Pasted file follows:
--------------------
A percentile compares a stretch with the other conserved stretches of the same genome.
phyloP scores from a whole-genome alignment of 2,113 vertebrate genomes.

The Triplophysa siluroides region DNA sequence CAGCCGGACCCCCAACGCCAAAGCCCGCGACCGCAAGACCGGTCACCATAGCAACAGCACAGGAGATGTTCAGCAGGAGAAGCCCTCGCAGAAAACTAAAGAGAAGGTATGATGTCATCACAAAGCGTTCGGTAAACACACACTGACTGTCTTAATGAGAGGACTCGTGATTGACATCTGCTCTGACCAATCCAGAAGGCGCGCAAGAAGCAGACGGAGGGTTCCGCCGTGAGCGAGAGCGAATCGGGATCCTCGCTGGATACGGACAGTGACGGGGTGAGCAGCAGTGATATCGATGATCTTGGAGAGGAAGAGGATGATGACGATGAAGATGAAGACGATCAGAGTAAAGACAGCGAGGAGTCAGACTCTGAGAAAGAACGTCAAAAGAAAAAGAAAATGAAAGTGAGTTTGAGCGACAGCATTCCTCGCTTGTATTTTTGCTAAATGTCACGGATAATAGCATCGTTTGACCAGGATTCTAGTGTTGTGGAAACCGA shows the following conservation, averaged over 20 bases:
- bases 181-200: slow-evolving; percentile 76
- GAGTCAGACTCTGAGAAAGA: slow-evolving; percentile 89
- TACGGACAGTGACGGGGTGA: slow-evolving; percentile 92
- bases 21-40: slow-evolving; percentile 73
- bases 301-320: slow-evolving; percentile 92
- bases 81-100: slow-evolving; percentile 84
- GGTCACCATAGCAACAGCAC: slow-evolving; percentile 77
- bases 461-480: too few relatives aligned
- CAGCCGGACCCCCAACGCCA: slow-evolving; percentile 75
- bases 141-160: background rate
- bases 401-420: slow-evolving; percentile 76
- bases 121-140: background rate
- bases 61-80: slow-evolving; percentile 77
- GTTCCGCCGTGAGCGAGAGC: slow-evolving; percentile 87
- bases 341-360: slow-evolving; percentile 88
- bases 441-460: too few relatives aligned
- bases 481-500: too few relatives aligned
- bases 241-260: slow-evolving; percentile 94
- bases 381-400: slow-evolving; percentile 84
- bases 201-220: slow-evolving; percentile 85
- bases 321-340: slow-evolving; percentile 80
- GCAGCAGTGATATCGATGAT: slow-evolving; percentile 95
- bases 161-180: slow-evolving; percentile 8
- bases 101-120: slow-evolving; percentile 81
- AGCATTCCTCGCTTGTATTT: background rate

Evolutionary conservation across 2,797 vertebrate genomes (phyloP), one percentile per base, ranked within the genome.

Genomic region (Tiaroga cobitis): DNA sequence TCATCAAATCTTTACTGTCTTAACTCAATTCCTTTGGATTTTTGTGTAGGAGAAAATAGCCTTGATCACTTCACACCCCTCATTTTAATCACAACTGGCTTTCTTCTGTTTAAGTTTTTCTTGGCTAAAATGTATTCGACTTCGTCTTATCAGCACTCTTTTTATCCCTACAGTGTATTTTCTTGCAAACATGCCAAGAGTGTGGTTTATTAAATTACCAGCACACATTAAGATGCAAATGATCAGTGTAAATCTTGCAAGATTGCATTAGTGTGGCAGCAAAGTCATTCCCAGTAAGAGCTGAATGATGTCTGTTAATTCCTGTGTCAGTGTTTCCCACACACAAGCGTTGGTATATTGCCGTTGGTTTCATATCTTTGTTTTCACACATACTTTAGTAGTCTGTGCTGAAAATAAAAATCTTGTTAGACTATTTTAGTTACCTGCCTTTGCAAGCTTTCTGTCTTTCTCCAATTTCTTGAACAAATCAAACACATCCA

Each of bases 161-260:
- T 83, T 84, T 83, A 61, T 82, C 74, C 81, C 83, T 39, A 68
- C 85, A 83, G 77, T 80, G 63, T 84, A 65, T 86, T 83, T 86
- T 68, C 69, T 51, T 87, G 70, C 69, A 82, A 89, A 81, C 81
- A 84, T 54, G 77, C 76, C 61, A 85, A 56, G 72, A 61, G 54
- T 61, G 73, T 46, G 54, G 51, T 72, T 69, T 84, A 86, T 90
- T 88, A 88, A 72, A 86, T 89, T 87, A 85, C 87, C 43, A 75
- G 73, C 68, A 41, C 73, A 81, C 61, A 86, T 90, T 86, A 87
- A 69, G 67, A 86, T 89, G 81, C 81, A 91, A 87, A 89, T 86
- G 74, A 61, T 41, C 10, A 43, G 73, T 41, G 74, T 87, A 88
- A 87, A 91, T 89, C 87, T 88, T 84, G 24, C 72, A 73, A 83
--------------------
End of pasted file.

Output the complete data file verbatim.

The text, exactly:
A percentile compares a stretch with the other conserved stretches of the same genome.
phyloP scores from a whole-genome alignment of 2,113 vertebrate genomes.

The Triplophysa siluroides region DNA sequence CAGCCGGACCCCCAACGCCAAAGCCCGCGACCGCAAGACCGGTCACCATAGCAACAGCACAGGAGATGTTCAGCAGGAGAAGCCCTCGCAGAAAACTAAAGAGAAGGTATGATGTCATCACAAAGCGTTCGGTAAACACACACTGACTGTCTTAATGAGAGGACTCGTGATTGACATCTGCTCTGACCAATCCAGAAGGCGCGCAAGAAGCAGACGGAGGGTTCCGCCGTGAGCGAGAGCGAATCGGGATCCTCGCTGGATACGGACAGTGACGGGGTGAGCAGCAGTGATATCGATGATCTTGGAGAGGAAGAGGATGATGACGATGAAGATGAAGACGATCAGAGTAAAGACAGCGAGGAGTCAGACTCTGAGAAAGAACGTCAAAAGAAAAAGAAAATGAAAGTGAGTTTGAGCGACAGCATTCCTCGCTTGTATTTTTGCTAAATGTCACGGATAATAGCATCGTTTGACCAGGATTCTAGTGTTGTGGAAACCGA shows the following conservation, averaged over 20 bases:
- bases 181-200: slow-evolving; percentile 76
- GAGTCAGACTCTGAGAAAGA: slow-evolving; percentile 89
- TACGGACAGTGACGGGGTGA: slow-evolving; percentile 92
- bases 21-40: slow-evolving; percentile 73
- bases 301-320: slow-evolving; percentile 92
- bases 81-100: slow-evolving; percentile 84
- GGTCACCATAGCAACAGCAC: slow-evolving; percentile 77
- bases 461-480: too few relatives aligned
- CAGCCGGACCCCCAACGCCA: slow-evolving; percentile 75
- bases 141-160: background rate
- bases 401-420: slow-evolving; percentile 76
- bases 121-140: background rate
- bases 61-80: slow-evolving; percentile 77
- GTTCCGCCGTGAGCGAGAGC: slow-evolving; percentile 87
- bases 341-360: slow-evolving; percentile 88
- bases 441-460: too few relatives aligned
- bases 481-500: too few relatives aligned
- bases 241-260: slow-evolving; percentile 94
- bases 381-400: slow-evolving; percentile 84
- bases 201-220: slow-evolving; percentile 85
- bases 321-340: slow-evolving; percentile 80
- GCAGCAGTGATATCGATGAT: slow-evolving; percentile 95
- bases 161-180: slow-evolving; percentile 8
- bases 101-120: slow-evolving; percentile 81
- AGCATTCCTCGCTTGTATTT: background rate

Evolutionary conservation across 2,797 vertebrate genomes (phyloP), one percentile per base, ranked within the genome.

Genomic region (Tiaroga cobitis): DNA sequence TCATCAAATCTTTACTGTCTTAACTCAATTCCTTTGGATTTTTGTGTAGGAGAAAATAGCCTTGATCACTTCACACCCCTCATTTTAATCACAACTGGCTTTCTTCTGTTTAAGTTTTTCTTGGCTAAAATGTATTCGACTTCGTCTTATCAGCACTCTTTTTATCCCTACAGTGTATTTTCTTGCAAACATGCCAAGAGTGTGGTTTATTAAATTACCAGCACACATTAAGATGCAAATGATCAGTGTAAATCTTGCAAGATTGCATTAGTGTGGCAGCAAAGTCATTCCCAGTAAGAGCTGAATGATGTCTGTTAATTCCTGTGTCAGTGTTTCCCACACACAAGCGTTGGTATATTGCCGTTGGTTTCATATCTTTGTTTTCACACATACTTTAGTAGTCTGTGCTGAAAATAAAAATCTTGTTAGACTATTTTAGTTACCTGCCTTTGCAAGCTTTCTGTCTTTCTCCAATTTCTTGAACAAATCAAACACATCCA

Each of bases 161-260:
- T 83, T 84, T 83, A 61, T 82, C 74, C 81, C 83, T 39, A 68
- C 85, A 83, G 77, T 80, G 63, T 84, A 65, T 86, T 83, T 86
- T 68, C 69, T 51, T 87, G 70, C 69, A 82, A 89, A 81, C 81
- A 84, T 54, G 77, C 76, C 61, A 85, A 56, G 72, A 61, G 54
- T 61, G 73, T 46, G 54, G 51, T 72, T 69, T 84, A 86, T 90
- T 88, A 88, A 72, A 86, T 89, T 87, A 85, C 87, C 43, A 75
- G 73, C 68, A 41, C 73, A 81, C 61, A 86, T 90, T 86, A 87
- A 69, G 67, A 86, T 89, G 81, C 81, A 91, A 87, A 89, T 86
- G 74, A 61, T 41, C 10, A 43, G 73, T 41, G 74, T 87, A 88
- A 87, A 91, T 89, C 87, T 88, T 84, G 24, C 72, A 73, A 83